A Major Milestone for Osano...and the Industry
When we founded Osano, our goals were ambitious. We wanted to...Read Now
September 21, 2023
It isn’t always easy for non-privacy experts to understand the point of all these data privacy regulations—surely, we’re all used to the idea that our data is up for grabs?
But things usually become clear for the layperson when it’s pointed out that there’s certain information they don’t want to be shared with anybody except for those people who absolutely need it and can be trusted to safeguard it. To protect this category of personal information, many data privacy regulations have the concept of sensitive personal information.
Let’s explore what exactly comprises sensitive personal information, why organizations need to treat it with care, and how they can discover that data to meet their compliance obligations.
Sensitive data, or sensitive personal information, is a legal category of personal data that receives an additional level of protection from data privacy regulations. Violations associated with sensitive data tend to carry higher penalties as well.
Different data privacy laws have different specific definitions of sensitive personal information. Broadly, personal information can be considered to be sensitive if its exposure could result in:
So, your first and last name wouldn’t be considered sensitive personal information on its own—there isn’t too much harm somebody can do with the knowledge that “John Smith” exists. But if John Smith were to submit a DNA sample to a genealogy service, that data would be extremely sensitive. Mr. Smith would be very concerned if he discovered that this genealogy service sold his genetic data to some third party—perhaps to a data broker, a law enforcement database, or a mad scientist building an army of clones.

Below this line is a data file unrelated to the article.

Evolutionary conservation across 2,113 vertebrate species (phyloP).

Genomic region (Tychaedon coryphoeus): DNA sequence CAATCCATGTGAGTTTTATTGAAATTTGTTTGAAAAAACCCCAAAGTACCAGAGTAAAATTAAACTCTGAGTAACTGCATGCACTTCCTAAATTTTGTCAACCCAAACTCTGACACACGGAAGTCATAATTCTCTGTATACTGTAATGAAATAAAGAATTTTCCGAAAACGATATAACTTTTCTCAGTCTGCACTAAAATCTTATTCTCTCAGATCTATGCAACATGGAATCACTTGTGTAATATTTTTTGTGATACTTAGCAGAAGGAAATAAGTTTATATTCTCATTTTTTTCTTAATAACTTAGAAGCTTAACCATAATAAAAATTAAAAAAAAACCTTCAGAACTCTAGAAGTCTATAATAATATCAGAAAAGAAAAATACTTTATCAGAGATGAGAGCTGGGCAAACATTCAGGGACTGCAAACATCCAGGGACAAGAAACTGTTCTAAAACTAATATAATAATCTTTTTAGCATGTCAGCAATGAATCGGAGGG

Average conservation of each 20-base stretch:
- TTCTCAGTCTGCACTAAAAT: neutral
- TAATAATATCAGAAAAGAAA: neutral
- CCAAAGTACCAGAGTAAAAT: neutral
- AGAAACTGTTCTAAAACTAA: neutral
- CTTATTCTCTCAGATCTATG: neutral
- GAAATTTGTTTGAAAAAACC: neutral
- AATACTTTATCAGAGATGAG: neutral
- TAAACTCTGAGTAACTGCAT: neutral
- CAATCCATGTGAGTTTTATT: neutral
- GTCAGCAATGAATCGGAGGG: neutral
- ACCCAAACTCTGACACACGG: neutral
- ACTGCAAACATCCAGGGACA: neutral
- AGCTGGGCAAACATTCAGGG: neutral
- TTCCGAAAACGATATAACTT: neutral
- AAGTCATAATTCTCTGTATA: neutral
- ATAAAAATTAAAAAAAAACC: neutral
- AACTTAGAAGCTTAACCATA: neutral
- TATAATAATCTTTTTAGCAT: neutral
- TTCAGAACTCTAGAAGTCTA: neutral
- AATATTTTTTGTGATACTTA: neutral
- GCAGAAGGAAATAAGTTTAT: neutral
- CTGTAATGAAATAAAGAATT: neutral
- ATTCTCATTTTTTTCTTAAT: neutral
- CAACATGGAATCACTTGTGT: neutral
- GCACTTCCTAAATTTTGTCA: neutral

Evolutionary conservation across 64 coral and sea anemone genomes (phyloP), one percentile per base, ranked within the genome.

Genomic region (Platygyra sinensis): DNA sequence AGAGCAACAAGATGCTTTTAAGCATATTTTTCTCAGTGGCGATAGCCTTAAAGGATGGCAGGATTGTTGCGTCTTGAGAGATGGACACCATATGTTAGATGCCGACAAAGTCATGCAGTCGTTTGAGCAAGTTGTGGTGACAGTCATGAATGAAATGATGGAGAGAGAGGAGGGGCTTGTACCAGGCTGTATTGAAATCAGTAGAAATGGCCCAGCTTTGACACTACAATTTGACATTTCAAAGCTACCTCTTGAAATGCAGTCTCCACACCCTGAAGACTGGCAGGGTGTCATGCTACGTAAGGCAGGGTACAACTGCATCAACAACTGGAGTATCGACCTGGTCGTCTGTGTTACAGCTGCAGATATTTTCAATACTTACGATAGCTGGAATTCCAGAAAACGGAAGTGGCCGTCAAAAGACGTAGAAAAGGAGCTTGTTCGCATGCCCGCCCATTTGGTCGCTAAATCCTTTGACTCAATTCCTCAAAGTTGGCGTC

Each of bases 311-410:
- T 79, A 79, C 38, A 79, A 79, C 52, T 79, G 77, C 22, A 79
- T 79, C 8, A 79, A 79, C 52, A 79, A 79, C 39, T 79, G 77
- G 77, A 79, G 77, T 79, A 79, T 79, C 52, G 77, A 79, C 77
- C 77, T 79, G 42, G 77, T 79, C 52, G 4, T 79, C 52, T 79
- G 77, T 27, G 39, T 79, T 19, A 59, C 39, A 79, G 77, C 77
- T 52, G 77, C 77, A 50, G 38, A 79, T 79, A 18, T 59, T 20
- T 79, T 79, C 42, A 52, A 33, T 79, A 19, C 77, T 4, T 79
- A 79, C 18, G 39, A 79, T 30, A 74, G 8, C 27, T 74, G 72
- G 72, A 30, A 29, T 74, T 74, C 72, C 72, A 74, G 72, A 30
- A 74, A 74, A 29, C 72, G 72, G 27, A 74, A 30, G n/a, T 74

Personal information that reveals:
- A consumer’s social security, driver’s license, state identification card, or passport number.
- A consumer’s account log-in, financial account, debit card, or credit card number in combination with any required security or access code, password, or credentials allowing access to an account.
- A consumer’s precise geolocation.
- A consumer’s racial or ethnic origin, religious or philosophical beliefs, or union membership.
- The contents of a consumer’s mail, email, and text messages unless the business is the intended recipient of the communication.
- A consumer’s genetic data.
The processing of biometric information for the purpose of uniquely identifying a consumer.
Personal information collected and analyzed concerning a consumer’s health.
Personal information collected and analyzed concerning a consumer’s sex life or sexual orientation.
Rather than “sensitive personal information,” the GDPR instead defines “special categories” of personal data. In essence, the two terms mean the same thing. Here’s how the GDPR defines special categories of personal data:
... personal data revealing racial or ethnic origin, political opinions, religious or philosophical beliefs, or trade union membership, and the processing of genetic data, biometric data for the purpose of uniquely identifying a natural person, data concerning health or data concerning a natural person’s sex life or sexual orientation.
Simply put, sensitive data discovery is the process of discovering where you collect, store, process, and transfer sensitive personal information.
Odds are, your organization holds sensitive personal information in more places than just your CRM or email inbox. Your organization might:
All this is to say, no matter how confident you are that you understand where and how your organization collects information, the only way to be certain is to map your data and discover stores and sources of sensitive personal information.
Unsurprisingly, sensitive data needs a higher level of protection. That’s why data privacy laws tend to regulate sensitive data and penalize violations involving sensitive data at higher levels.
For example, the CPRA requires businesses to limit their use of sensitive personal information (upon the consumer’s request) to only that which is necessary to provide the goods and services that the consumer expects. If the consumer submitted this request, then activities like sharing or selling that data with other parties are not permitted.